[Image: Peter Jackson’s entirely computer-generated Manhattan, created for his remake of King Kong; spotted at this quick and entertaining history of that film, including early Modernist high-rise design, Italian futurism and the radio dreams of an earlier era – reactions to the city, crossing species lines].
How do other species survive in our cities? King Kong, The Birds, Willard, King Rat. The brutalist concrete masses of Modernist architecture, swelling upward into towers on the edges of parks. Distracting birds to their death. Home to roaches and rats.
“As we lure animals into urban environments with promises of food and shelter, we could be exposing them to hazards they are ill-equipped to handle,” we read in New Scientist.
“In British cities,” for instance, “foxes are now commonplace. In southern California, bighorn sheep journey down from the mountains to feed on lush lawns. Further up the Pacific coast, Canada geese nest on balconies and roofs in Vancouver. And in Australia, Melbourne is witnessing the return of rainbow lorikeets, flashy parrots not seen in the city since the 1920s. Even peregrine falcons – majestic birds of prey redolent of lonely sea cliffs and wide-open country – have gone urban. In the heart of New York city, 16 pairs are now raising their young.”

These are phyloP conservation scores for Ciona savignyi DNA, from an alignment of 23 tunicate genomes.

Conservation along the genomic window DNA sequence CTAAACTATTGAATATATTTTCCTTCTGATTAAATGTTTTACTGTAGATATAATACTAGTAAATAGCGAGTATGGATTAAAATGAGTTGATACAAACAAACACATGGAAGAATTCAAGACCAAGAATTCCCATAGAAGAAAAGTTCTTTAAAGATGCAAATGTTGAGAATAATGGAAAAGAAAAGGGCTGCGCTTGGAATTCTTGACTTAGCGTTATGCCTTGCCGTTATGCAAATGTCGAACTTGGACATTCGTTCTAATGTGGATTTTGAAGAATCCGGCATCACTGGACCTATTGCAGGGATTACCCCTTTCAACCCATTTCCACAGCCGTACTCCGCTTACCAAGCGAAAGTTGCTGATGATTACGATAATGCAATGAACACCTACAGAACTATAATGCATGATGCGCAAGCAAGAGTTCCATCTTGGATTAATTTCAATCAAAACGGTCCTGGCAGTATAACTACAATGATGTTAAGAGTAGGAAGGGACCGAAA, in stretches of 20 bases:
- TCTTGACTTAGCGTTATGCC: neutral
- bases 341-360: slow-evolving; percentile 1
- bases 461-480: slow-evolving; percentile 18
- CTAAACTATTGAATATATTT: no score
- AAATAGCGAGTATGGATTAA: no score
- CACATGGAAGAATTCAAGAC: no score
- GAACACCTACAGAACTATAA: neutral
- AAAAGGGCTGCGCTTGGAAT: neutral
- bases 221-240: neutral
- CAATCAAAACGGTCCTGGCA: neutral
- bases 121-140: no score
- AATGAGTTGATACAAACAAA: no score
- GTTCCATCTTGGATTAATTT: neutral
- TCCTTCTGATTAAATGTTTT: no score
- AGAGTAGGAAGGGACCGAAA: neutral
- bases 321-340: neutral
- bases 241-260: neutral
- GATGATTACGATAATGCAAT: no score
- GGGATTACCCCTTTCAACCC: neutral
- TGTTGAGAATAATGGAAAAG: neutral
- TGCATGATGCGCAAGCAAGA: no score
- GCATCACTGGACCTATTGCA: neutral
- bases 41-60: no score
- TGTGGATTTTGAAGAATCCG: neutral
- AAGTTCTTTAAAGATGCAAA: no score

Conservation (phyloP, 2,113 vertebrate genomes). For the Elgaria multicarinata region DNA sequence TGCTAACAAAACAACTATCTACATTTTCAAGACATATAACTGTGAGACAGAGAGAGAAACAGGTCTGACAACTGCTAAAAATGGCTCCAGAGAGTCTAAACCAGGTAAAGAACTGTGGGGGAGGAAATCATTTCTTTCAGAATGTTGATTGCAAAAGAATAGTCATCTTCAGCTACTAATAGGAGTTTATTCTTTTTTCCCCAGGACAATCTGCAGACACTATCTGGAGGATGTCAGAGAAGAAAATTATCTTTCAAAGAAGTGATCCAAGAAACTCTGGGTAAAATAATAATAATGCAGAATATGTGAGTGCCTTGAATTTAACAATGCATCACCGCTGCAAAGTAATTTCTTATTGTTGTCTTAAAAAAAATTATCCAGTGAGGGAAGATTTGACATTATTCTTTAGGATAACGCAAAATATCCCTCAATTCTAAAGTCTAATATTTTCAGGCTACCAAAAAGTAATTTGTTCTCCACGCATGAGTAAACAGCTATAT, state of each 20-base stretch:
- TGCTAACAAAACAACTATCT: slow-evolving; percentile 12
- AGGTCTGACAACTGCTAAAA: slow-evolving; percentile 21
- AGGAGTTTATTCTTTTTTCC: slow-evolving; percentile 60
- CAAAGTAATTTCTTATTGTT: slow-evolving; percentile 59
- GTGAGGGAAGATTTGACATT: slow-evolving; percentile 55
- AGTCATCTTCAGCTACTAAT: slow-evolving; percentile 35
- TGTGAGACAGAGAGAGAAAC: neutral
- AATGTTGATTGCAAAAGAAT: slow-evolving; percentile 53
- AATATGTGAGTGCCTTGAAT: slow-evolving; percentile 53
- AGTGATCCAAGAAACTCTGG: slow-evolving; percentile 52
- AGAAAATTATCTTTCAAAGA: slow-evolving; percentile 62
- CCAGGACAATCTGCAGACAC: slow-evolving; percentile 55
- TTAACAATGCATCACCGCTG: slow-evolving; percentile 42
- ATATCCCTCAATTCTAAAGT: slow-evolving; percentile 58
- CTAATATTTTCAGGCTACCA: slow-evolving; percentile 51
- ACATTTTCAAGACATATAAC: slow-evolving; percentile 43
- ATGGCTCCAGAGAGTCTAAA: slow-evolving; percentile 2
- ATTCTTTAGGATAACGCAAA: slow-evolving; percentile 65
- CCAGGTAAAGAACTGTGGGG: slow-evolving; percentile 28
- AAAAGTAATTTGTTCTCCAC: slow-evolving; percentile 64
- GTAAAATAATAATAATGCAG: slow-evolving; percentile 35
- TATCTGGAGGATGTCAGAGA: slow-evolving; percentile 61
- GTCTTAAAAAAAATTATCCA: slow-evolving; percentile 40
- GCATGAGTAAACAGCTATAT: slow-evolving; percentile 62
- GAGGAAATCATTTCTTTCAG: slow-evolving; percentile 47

This is “urban natural history,” and it is rapidly crossing over into an architectural concern, as human habitations are being re-designed for other species.
Look at London: “Planners are incorporating [trans-species design] ideas into large-scale housing developments. Take the derelict sites and old docks east of London earmarked for the massive Thames Gateway project. This ‘brownfield’ site supports a band of black redstarts, attractive birds which moved in after the second world war. The wasteland is perfect for them because they feed on weedy plants that grow on land with few nutrients. What they cannot tolerate is the sterile bark-mulched landscaping routinely used on new developments. So eco-planners at Thames Gateway advocate building roofs with sparsely vegetated areas where the black redstarts could forage.”
In any case, the following melancholic description of what happens to many animal species once they make the urban jump applies equally well to humans – who are, after all, an animal species: “Ecological traps arise because animals can make mistakes: they can be seduced by a man-made habitat that looks good but in fact has a hidden downside. Animals trying to breed there will fail over and over again to raise young, yet new pairs will keep moving into the neighbourhood to keep the population up.”
Soon hawks, bears – even rats – will be popping anti-depressants; they’ll join the sad crowds of walled-in urbanites who no longer recall why they moved to the city in the first place…
Just like King Kong.